4)   Fitness for Archery. Topendsports The Sport + Science Resource.

General Fitness

The fellas at Cypress Creek Archery figured out how to make their DVD player operate. It was on while I was practicing at their indoor range. The video was of an archer testifying about his athletic abilities, the frequency of his workouts, and how fitness improves his performance as an archer. That caught my ear, I think fitness is important and complements archery. I’ve also noticed a lot of archers are a bit out of shape. They are not alone.


A recent survey found that 160 million Americans are either obese or overweight. The US has 78 million obese adults, the highest of number of any country in the world. Nearly three-quarters of American men and more than 60 percent of women are obese or overweight. American is not alone; there are six countries with 20% or more of their population being obese. These countries are: Mexico, United Kingdom, Slovakia, Greece, Australia, and New Zealand. The World Health Organization states that by 2015 there will be 2.3 billion overweight people in the world, 700 million being obese. Look around the range next time you’re there – you’ll see a lot of big people shooting bows.



If you need to lose weight, think, you did not gain it overnight. Give yourself time to lose it. Set reasonable goals for yourself. Find a diet that works and you can follow. When you start a diet and a fitness program, you may find the weight initially falls off faster than occurs as you near your goal. Be patient and go slowly, that will help you reduce the risk of rebounding.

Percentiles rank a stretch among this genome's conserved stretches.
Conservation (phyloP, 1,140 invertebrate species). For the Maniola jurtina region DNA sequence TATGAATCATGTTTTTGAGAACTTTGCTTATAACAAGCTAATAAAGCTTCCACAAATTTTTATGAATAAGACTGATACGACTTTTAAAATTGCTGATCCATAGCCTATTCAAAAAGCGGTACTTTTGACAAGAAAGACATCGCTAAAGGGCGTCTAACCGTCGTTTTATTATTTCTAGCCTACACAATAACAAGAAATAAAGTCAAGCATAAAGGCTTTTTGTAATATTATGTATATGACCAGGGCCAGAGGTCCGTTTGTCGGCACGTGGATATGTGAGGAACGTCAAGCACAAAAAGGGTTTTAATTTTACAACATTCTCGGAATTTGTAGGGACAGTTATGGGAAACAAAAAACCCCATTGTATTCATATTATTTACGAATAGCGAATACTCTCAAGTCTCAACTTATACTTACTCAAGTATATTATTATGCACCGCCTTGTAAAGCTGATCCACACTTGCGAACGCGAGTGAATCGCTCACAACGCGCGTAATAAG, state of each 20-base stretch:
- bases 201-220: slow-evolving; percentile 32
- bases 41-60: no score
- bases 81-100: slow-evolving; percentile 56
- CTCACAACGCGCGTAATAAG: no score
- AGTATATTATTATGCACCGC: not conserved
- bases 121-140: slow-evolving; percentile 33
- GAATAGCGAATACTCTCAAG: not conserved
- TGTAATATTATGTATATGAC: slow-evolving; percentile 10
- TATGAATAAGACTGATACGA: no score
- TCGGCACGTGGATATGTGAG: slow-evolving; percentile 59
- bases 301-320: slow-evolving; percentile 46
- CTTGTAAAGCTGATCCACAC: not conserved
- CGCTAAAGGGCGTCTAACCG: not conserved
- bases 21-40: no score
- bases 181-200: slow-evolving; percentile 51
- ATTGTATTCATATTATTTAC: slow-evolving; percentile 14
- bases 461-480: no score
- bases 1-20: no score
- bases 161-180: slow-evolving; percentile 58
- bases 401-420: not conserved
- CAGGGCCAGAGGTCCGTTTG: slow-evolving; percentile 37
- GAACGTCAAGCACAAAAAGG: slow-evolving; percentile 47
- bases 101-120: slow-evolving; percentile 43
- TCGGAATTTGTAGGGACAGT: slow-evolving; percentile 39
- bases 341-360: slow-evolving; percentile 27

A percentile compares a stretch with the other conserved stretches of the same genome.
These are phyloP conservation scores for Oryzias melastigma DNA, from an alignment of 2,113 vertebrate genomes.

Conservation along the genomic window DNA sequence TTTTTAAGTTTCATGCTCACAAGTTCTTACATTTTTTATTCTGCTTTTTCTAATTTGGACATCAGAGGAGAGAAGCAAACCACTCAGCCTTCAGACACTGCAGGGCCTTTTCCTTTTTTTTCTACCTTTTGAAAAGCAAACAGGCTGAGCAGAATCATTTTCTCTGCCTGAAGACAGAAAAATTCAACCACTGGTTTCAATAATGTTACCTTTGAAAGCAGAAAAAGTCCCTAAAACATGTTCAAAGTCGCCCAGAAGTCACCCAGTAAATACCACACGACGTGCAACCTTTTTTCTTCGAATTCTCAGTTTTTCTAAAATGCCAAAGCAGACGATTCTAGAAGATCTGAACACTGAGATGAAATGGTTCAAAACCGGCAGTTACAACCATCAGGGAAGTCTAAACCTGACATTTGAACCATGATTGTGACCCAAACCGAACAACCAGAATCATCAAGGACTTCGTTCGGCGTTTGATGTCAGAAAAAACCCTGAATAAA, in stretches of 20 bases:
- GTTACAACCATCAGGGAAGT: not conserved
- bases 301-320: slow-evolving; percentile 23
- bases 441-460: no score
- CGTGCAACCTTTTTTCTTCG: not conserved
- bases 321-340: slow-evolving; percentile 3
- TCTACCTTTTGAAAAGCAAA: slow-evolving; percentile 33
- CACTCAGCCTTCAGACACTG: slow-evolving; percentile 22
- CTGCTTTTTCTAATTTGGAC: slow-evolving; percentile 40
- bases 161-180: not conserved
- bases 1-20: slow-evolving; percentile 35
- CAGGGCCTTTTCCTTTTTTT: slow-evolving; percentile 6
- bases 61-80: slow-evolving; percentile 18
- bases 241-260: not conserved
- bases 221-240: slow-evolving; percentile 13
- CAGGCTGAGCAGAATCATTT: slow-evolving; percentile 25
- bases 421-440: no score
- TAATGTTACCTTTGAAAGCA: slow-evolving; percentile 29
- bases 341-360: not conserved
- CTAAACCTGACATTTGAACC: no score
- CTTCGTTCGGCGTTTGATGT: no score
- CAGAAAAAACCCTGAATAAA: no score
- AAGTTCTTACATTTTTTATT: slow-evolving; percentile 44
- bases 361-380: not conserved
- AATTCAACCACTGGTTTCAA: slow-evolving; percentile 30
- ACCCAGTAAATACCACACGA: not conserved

3D in North Carolina

If you want more aerobic fitness, find sports that you enjoy and do them. If you’re having fun you more apt to stick with it. Get your archery friends involved. There is a lot of truth to “the more the merrier.” Check around your club, you may find others that would be interested in running, cycling, or some other aerobic activity. Heck, y’all could get some t-shirts made and collectively support a charity.

Swimming is great for archery. Shoulders get a nice workout

Being fit is important for more than becoming a better archer. Daily aerobic exercise is a life style than enhances overall well being. Running a 5K or a marathon is exciting and earns you bragging rights. If you are not already up and running or participating in another sport, give it some consideration. You may find that it becomes a life style and improves your fitness as an archer.

Columbia Tri Run
Determined run following the bike segment of a triathlon